The collapse of crypto exchange FTX has inflicted losses far and wide in the industry. The surrounding market turbulence has crypto lender BlockFi reportedly eyeing bankruptcy protection and the lending arm of Genesis Global Trading – owned by CoinDesk parent Digital Currency Group – pausing redemptions and new loans. The debacle has also stoked some pejorative aspersions of crypto as a den of heedless risk taking.
A few big trading firms saw the FTX trouble brewing and took quick action or stuck to risk-mitigation procedures to quickly reduce their exposure amid the throes of the exchange’s collapse. The takeaway might be that the nascent crypto industry does include some savvy players with long-term survival practices that could keep liquidity pools filled, providing a degree of stability during one of the largest shakeouts in the industry’s 13-year history.
Trading firm B2C2 says it turned down an FTX-related loan request. Kairon Labs pulled assets from FTX on a hunch before the exchange imploded. And Amber Group softened its exposure during the withdrawal pause.
“We didn’t really look into it too much, but withdrew 98% of our company’s assets that were on FTX as a precaution, which turned out to be a good move,” Kairon Labs co-founder and managing partner Jens Willemen told CoinDesk in a Telegram message.
FTX collapse: A market maker story
The implosion of FTX started with a CoinDesk report that fueled insolvency concerns and a withdrawn buyout offer from rival Binance and that led to a withdrawal pause. The exchange giant then filed for Chapter 11 bankruptcy protection.
The fallout put a spotlight on a key crypto entity known as the market maker – essentially trading firms that use their own capital to make bets on tokens and take the other side of trades on exchanges when other players are trying to get in or out quickly.
FTX founder Sam Bankman-Fried himself has roots in the business: He got his start at Jane Street, a quantitative trading firm and liquidity provider that has a foothold in the crypto industry. He then founded Alameda Research, the trading firm and major market maker that triggered the liquidity crisis.
Early warning signs
B2C2, which announced a CEO change on Friday and offered to purchase loans from Genesis’ books on Wednesday, was approached by FTX sister firm Alameda Research for lending earlier this year, according to a source familiar with the matter. B2C2 declined the offer for unspecified reasons.
B2C2 co-founder and director Max Boonen recently tweeted that he suspected Alameda Research was behind an attempted attack in 2019 on exchange Binance’s then-new futures platform. Binance had a data leak that year that revealed customers’ private orders, which the attacker used to set up a strategy of selling large quantities while simultaneously placing bids 30% below.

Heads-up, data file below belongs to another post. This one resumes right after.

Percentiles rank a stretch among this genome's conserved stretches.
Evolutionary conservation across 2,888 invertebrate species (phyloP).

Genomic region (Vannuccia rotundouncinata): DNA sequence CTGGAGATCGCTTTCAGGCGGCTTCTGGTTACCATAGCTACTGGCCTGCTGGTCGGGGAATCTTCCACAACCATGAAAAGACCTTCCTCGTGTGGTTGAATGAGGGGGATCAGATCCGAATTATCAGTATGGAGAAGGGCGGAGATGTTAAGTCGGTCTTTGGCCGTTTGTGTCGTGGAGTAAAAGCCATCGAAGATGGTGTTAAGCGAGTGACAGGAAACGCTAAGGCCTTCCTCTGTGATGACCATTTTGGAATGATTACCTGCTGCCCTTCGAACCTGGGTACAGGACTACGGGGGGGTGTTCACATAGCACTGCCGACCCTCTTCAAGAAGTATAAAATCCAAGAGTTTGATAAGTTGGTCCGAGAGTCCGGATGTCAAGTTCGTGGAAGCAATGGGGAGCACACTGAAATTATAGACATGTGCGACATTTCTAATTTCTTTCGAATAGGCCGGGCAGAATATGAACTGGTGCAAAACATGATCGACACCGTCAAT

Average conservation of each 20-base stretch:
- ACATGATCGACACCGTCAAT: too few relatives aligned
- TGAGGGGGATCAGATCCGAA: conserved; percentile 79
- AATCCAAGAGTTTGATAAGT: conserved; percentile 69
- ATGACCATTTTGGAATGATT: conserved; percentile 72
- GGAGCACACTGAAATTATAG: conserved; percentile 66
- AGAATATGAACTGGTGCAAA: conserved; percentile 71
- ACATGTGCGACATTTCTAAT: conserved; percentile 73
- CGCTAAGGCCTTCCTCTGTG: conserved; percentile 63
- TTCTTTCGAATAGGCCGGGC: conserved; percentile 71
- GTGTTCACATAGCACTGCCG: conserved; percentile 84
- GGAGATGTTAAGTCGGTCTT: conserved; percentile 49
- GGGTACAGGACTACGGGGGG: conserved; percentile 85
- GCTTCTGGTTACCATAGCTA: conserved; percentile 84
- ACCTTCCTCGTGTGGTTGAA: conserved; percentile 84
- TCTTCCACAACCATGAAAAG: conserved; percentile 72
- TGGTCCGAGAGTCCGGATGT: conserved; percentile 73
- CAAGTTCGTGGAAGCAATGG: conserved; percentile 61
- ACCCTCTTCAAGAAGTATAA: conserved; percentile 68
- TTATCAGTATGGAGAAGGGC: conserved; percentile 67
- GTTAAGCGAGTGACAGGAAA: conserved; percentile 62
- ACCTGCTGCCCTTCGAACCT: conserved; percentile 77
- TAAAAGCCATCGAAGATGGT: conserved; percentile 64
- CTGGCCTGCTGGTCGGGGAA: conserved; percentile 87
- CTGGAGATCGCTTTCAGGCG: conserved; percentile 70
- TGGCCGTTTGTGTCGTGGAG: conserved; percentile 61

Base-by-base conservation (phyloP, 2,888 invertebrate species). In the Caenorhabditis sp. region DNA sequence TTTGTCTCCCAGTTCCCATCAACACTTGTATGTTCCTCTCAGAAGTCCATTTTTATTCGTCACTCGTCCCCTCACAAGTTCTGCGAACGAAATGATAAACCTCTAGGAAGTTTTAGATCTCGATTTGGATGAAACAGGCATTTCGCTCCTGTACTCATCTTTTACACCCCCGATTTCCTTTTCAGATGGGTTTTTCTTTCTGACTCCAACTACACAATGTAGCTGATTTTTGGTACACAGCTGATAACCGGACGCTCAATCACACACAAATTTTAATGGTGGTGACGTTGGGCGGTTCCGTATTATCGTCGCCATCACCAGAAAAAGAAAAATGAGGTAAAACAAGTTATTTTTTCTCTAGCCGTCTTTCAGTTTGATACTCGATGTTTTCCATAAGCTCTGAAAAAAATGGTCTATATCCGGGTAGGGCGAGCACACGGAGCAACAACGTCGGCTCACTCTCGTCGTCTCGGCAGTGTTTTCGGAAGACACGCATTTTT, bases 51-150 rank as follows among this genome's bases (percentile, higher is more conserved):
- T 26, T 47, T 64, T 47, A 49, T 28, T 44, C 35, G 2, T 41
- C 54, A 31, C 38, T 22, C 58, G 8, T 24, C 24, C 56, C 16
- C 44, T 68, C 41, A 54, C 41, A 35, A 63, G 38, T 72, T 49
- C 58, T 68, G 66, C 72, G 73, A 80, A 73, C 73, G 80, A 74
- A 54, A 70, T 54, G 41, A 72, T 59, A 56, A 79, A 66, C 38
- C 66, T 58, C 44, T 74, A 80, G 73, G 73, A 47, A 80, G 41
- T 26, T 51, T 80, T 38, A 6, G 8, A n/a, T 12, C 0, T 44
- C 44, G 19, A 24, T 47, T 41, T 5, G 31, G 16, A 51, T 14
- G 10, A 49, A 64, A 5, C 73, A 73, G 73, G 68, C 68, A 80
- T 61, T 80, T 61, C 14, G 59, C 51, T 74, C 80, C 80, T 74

Boonen alleges now that he suspected then the attacker was Alameda, linked to supporting data, and said that was why he avoided working with the firm over the years.
Alameda didn’t immediately respond to a request for comment.
B2C2 didn’t have direct exposure to FTX’s native FTT token or Alameda at the time of the collapse, but had up to $9 million in assets on FTX as a “secondary trading venue,” said a spokesperson – an amount within B2C2’s “established single-exchange risk tolerance” and small enough to have no meaningful impact on operations.
Belgium-based market maker Kairon Labs heard about a month ago that FTX/Alameda was “secretly blowing up,” Willemen told CoinDesk. The information came to the firm from a close contact at a top Asian exchange. Despite not having concrete evidence, Kairon Labs decided to act.
Willemen declined to provide a specific figure, but confirmed the amount Kairon Labs pulled from FTX was in the seven figures.
Amber Group, another market maker, tweeted on Nov. 9 that the firm had no exposure to Alameda Research or FTX’s native FTT token, but had been an active participant on the exchange.
“While we have significantly reduced our exposure over the course of the week, we still have withdrawals that have yet to be processed,” the firm wrote at the time of the withdrawal pause, noting that the stuck assets represented less than 10% of Amber Group’s total trading capital.
Trading firm Wintermute tweeted Nov. 9 that it had reduced its exposure to FTX after the insolvency concerns started. During the withdrawal pause, some of its funds were stuck, but the amount was “within our risk tolerances and does not have a significant impact on our overall financial position,” Wintermute said.
Two days later, Wintermute said it had stopped trading and market-making operations and moved all of its assets from FTX US, a separate legal entity from the main FTX exchange.
The most recent update came from Cumberland, one of the earliest and longest-standing crypto market makers, which disclosed last week that it had less than $10 million in FTX exposure and no exposure to Alameda. The firm tweeted on Wednesday that its team was working “24/7 to provide liquidity and we are actively quoting across the market.”
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